17 Jun 2021

Wellington watering down its proposed spatial plan

From Afternoons with Jesse Mulligan, 1:17 pm on 17 June 2021

A report given to Wellington City Councilors last week reveals that the council will be watering down it's proposed spatial plan. The report has made its way to Stuff and this morning it revealed that the council is increasing identified "character precinct" areas by nearly half, putting the brakes on new building development in central city suburbs. 

An older house in Mt Victoria, Wellington.

An older house in Mt Victoria, Wellington. Photo: RNZ / Samuel Rillstone 

Advocacy group A City for People spokesperson Eleanor West said the new plan focusing more on character areas was no good.

"We're gutted. The spatial plan that went out to consultation last year ... was a good plan it struck a good balance between protecting the history of our city while also making space allowing the demolition of poor quality mouldy homes that are making people sick.

"We have a housing crisis."

West said that plan allowed for more housing and feedback from the public was split.

"Now what we're seeing is that the council officers have taken that feedback and come down on the side of character preservation. 

The new draft plan means "they are increasing the parts of the city where you need a resource consent to demolish a house".

She said it could cost thousands of dollars hundreds and it was preventing development in the city "in the name of protecting character".

"Getting consent to demolish something is just over the top ... especially [for] some of these homes, they're falling apart."

"I definitely support protecting well-maintained parts of that heritage of our city. What they're proposing to do now is taking that preservation way too far.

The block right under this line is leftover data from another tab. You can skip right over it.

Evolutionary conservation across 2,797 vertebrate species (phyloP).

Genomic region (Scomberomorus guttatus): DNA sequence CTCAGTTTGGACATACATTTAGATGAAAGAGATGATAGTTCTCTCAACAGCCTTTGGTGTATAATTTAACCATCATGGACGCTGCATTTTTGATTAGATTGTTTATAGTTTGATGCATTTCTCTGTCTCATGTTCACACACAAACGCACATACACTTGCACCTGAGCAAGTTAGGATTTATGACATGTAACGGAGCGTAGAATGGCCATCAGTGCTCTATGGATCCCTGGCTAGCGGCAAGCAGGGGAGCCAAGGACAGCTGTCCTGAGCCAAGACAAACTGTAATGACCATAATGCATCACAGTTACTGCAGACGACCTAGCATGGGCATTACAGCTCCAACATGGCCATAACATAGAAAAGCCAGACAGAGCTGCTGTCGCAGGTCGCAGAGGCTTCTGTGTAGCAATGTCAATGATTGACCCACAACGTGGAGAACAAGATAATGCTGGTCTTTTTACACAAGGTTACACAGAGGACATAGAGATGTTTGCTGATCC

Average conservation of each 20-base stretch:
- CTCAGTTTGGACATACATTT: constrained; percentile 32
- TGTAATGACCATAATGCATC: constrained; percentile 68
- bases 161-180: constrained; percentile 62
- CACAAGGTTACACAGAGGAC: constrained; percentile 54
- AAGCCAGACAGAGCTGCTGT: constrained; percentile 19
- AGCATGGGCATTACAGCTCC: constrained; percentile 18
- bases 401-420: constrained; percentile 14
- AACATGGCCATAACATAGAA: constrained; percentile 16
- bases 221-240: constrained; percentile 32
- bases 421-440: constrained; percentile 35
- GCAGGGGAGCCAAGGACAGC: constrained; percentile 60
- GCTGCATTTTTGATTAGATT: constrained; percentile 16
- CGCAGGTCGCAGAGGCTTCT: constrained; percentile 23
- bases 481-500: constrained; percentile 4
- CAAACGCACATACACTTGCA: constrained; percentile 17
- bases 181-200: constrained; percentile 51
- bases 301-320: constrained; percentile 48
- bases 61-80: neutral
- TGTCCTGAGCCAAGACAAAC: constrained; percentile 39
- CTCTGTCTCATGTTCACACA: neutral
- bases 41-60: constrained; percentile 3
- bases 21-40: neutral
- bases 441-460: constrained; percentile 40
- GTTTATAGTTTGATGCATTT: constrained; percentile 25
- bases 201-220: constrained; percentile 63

"They are prioritising aesthetic value over the wellbeing of people who need homes.

She said most of the people who supported the development were younger. And that was down to not having the privilege of owning a home.

She said the older generation had more sway in council's decision, adding that council would not be able to hear from people who were working two jobs to keep a roof over their heads or from people living in cars.

"I do think that council officers who are proposing this new draft spatial plan with extra character protections, it feels to me, like they are making a political decision and trying to find a compromise.

"Whereas it is their role council staffers to present the best possible plan for our city that enables enough space for growth, it protects things people care about and it prioritises everyone's wellbeing."

She said that compromise was a job for the councillors, and not council staffers.

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